Then, I thought about the babies born this year in the time of coronavirus. My granddaughter was born April 17, 2020. This virus is a different kind of war, but a worthy advisory nevertheless. Somehow our country has to band together as if we are in a world war against fascism, everybody on the same page working for our victory, all together. 

As a war baby himself, Paul McCartney grew up reading the British children's comic strip and books, Rupert Bear. In 1984, Paul wrote the song, We All Stand Together, arranged and produced by George Martin and made into a short film about Rupert Bear. The song has just been released again with the animated video and included here in my playlist Mix in several versions. 

These World War II children knew a thing about banding together in a crisis and maybe a reason, they're the greatest generation of rock 'n' roll. Sir Paul was no exception, and even if this song's about frogs, you'll feel the bond, like a lot of his work. His lyrics have now come back around in 2020 and a perfect theme for this season and moving forward together during this difficult time. I also have to think this generation of children are maybe special too, and will know how to stand together when the chips are down when they are the decision-makers.


Win Or Lose, Sink Or Swim
One Thing Is Certain We'll Never Give In
Side By Side, Hand In Hand
We All Stand Together

Play The Game, Fight The Fight
But What's The Point On A Beautiful Night?
Arm In Arm, Hand In Hand
We All Stand Together

Keeping Us Warm In The Night
La La La La
Walk In The Night
You'll Get It Right

Win Or Lose, Sink Or Swim
One Thing Is Certain We'll Never Give In
Side By Side, Hand In Hand
We All Stand Together
–Paul McCartney 

This has been a rough year for many who have been laid off or lost their small business in the time of coronavirus. However, we begin this coming new year with a fresh start with great hope and energy that will carry our people and country to a better place. 

In good times or bad, music has alway been central to Christmas time as it can take us to a place, the want for peace, comfort and joy, to dream the dream. My Christmas Mix is always a kitchen sink of tunes but I tried to find some songs this year that have that spirit of people needing people to get us through anything if we stick together.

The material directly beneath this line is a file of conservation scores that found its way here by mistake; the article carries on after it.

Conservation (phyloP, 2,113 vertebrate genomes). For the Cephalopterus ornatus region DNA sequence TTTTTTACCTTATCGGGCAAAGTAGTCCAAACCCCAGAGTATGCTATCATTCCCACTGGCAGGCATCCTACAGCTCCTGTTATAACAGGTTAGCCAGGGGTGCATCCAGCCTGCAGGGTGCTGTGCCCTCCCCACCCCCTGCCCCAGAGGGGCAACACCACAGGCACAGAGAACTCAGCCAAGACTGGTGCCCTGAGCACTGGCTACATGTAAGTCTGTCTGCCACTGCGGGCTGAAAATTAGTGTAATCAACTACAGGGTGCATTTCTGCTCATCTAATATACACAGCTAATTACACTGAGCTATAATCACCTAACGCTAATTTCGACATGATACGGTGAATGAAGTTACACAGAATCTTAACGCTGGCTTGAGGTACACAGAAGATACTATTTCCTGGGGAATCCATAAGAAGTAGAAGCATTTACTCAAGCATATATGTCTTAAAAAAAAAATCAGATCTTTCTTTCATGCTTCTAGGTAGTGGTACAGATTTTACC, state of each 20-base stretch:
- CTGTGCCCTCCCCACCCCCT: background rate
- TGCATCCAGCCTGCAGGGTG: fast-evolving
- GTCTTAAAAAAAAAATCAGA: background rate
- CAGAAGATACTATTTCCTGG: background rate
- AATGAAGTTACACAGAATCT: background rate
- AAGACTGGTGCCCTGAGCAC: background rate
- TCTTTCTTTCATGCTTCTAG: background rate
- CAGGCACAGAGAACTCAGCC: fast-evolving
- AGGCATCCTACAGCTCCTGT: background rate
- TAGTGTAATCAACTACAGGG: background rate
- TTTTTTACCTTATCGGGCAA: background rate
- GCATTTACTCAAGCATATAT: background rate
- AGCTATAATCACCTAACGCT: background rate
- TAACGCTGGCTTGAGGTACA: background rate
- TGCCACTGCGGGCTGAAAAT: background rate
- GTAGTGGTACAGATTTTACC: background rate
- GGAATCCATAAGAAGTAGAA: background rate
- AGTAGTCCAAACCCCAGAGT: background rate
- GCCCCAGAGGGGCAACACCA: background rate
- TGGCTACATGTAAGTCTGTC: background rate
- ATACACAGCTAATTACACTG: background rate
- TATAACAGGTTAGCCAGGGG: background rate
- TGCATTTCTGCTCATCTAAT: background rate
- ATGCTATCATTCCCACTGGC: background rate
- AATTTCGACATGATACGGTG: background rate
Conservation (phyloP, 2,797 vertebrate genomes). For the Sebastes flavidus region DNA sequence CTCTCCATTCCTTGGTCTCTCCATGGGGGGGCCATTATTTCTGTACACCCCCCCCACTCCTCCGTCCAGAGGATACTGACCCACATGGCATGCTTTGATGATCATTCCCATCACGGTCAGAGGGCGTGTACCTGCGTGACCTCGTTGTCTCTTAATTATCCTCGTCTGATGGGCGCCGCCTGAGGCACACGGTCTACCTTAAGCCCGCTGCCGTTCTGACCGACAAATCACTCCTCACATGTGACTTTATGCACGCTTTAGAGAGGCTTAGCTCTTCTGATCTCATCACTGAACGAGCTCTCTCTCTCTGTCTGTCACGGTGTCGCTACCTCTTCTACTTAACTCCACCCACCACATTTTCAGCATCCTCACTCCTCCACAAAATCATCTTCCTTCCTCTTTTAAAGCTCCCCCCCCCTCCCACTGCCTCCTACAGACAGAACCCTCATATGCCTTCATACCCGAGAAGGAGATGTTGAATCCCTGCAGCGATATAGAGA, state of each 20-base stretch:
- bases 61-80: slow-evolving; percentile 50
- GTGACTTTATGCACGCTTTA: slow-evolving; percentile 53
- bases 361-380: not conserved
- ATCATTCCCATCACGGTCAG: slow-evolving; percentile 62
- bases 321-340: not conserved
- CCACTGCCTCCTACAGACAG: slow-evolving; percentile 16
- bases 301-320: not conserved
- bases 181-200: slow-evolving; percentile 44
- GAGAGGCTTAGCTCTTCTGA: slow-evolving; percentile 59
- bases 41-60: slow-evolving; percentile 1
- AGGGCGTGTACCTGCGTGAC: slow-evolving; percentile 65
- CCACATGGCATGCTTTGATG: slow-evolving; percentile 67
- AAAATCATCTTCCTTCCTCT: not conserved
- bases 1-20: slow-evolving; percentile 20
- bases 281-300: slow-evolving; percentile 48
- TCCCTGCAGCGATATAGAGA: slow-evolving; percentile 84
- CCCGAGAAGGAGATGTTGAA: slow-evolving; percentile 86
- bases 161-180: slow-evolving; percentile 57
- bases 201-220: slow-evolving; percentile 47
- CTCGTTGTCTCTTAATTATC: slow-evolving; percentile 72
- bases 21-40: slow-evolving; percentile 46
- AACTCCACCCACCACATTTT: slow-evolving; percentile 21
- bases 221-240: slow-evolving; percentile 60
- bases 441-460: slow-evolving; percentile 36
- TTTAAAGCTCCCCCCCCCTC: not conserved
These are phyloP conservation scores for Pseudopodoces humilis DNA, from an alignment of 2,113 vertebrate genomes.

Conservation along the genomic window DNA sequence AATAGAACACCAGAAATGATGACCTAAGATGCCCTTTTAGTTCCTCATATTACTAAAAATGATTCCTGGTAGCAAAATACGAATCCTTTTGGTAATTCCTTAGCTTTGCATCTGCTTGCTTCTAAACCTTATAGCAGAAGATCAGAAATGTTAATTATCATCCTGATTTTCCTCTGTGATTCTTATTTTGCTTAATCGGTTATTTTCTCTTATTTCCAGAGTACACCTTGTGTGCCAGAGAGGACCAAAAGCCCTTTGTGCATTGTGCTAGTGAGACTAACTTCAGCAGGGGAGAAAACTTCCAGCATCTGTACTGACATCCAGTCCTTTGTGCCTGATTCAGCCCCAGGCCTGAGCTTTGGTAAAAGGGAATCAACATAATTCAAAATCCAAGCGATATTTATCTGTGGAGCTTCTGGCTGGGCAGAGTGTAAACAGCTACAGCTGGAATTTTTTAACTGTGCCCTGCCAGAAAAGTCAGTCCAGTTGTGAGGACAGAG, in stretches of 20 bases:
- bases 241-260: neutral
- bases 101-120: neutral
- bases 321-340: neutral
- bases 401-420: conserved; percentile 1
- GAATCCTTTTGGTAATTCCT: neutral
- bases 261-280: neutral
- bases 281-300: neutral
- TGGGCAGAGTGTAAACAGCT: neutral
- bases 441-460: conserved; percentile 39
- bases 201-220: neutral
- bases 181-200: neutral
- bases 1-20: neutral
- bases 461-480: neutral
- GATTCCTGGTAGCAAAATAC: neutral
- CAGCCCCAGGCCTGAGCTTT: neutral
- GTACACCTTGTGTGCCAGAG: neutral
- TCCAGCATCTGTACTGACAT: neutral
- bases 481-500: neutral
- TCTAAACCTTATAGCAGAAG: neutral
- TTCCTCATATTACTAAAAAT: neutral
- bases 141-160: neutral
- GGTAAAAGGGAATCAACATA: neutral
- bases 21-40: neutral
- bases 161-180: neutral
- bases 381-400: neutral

I like to also think my Christmas Mix might even spark an interesting conversation around the Christmas dinner table, or distanced smartphone video call this year-  
  • Why does Uncle Dave (an atheist) love gospel music?
  • Is eggnog still a thing? Why can't I just have a White Russian?
  • Do you care if someone says, "Happy Holidays" instead of "Merry Christmas?" Who gives a rat's ass in 2021? And who really cares about gay people marrying? Oh yeah... those people.
  • Winter Soltice and Christmas, Spring Equinox and Easter, is that timing just a big coincidence? "Hey Uncle Dave, grandma says 'Pagan' is a bad word?"
  • Beyoncé, Queen B? Sorry their's only one Queen and that's Retha, period.
  • Why does mom always tear up when Carol of the Bells comes on? 
Here's wishing you and your family a Happy Christmas and better days this New Year as we give thanks for the good people around us, no matter our beliefs.

Stay well my friends, and mask-up. We all stand together.

Monday, September 14, 2020

50 Years of Music • After The Gold Rush

Inside jacket

Album cover
September 19, 1970 is the 50 year anniversary of After the Gold Rush by Neil Young and is often ranked as one of the best albums of all-time. In my recent blog - List Your FAV FIVE Albums, I ranked it #2.

1. The White Album, The Beatles
2. After the Gold Rush, Neil Young
3. Who's Next, The Who
4. Late For The Sky, Jackson Browne
5. Buffalo Springfield Again, Buffalo Springfield

Album back cover